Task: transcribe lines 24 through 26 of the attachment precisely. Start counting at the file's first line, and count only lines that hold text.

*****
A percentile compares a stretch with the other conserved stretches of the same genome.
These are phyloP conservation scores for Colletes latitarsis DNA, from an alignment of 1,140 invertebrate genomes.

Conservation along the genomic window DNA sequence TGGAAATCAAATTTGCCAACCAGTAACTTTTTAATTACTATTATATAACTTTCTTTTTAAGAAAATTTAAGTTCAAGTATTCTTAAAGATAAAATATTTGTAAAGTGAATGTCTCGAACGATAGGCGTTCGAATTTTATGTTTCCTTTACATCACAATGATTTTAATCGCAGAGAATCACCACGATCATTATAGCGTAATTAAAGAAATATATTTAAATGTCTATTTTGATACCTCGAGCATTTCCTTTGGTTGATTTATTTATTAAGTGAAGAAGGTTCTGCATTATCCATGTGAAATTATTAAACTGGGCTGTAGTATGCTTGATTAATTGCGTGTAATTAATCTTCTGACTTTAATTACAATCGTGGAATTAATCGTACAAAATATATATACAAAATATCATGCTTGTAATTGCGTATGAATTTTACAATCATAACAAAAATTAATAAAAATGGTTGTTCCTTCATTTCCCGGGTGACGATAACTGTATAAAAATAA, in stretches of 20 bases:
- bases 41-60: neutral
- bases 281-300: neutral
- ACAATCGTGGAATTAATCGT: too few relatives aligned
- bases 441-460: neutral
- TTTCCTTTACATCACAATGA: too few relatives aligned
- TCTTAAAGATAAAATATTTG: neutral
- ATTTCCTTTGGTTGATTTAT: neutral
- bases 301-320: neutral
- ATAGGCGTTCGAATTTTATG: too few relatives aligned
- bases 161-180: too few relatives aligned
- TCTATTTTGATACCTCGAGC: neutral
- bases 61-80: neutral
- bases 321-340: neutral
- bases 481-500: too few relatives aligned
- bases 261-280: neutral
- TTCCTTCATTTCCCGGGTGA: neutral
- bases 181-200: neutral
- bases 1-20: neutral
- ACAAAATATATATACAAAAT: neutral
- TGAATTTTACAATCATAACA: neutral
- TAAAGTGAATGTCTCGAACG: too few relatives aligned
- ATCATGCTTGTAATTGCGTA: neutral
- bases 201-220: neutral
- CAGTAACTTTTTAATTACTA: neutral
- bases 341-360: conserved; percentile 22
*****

- TAAAGTGAATGTCTCGAACG: too few relatives aligned
- ATCATGCTTGTAATTGCGTA: neutral
- bases 201-220: neutral